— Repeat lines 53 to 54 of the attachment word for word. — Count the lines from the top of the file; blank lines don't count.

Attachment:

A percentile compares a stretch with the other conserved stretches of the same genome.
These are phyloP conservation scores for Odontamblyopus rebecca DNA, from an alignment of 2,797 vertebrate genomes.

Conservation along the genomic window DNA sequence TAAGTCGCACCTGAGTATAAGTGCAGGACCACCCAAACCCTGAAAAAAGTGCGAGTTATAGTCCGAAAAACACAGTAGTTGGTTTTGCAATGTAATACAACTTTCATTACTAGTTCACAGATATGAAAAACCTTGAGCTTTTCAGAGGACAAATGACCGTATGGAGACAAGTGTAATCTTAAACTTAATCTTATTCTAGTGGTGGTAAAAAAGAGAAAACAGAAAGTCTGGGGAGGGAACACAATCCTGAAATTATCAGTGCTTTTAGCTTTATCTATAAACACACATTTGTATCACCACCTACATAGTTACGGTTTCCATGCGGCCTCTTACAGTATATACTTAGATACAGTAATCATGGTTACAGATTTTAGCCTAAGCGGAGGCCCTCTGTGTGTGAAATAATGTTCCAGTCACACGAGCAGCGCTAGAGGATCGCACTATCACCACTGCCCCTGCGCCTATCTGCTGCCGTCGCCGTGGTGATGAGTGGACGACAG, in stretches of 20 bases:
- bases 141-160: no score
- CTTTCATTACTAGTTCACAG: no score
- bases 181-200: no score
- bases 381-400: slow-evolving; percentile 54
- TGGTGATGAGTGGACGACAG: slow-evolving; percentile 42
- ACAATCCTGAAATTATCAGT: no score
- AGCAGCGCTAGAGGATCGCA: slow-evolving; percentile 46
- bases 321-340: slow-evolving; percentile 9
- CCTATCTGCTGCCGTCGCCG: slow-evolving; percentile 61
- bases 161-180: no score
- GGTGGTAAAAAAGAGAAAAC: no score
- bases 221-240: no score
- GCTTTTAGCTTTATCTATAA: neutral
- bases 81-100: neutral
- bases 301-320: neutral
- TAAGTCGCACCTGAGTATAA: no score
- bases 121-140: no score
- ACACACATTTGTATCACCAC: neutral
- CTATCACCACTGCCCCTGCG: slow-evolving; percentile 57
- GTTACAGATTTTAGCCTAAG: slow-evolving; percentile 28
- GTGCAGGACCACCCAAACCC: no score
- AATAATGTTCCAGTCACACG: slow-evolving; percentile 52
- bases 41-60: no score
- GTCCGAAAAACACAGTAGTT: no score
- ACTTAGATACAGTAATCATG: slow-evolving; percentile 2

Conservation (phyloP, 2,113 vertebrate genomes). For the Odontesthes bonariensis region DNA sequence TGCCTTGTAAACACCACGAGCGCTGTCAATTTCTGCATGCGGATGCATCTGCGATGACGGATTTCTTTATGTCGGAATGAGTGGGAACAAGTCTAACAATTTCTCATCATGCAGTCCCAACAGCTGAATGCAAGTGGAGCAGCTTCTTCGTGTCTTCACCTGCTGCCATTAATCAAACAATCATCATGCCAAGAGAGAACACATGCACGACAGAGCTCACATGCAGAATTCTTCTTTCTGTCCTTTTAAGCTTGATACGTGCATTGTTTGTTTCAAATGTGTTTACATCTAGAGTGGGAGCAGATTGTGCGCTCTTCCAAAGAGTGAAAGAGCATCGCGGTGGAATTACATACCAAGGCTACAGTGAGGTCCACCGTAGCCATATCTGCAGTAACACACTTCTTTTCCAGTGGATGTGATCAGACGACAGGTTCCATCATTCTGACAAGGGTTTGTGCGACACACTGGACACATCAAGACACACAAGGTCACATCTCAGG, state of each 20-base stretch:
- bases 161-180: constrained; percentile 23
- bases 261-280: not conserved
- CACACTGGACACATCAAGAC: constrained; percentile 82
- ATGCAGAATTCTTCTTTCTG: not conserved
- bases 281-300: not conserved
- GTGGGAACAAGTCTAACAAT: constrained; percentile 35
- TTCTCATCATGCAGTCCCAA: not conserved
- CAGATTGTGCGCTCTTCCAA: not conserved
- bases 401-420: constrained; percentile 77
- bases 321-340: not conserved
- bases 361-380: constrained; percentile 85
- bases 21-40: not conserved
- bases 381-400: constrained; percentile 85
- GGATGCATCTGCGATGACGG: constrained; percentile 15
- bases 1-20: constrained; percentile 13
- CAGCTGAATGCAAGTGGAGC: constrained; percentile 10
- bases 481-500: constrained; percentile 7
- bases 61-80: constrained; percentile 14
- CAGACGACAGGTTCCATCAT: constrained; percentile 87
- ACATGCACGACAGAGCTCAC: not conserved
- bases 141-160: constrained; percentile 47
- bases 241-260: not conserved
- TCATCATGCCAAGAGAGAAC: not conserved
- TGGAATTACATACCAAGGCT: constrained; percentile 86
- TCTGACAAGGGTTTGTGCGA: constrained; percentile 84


- TGGAATTACATACCAAGGCT: constrained; percentile 86
- TCTGACAAGGGTTTGTGCGA: constrained; percentile 84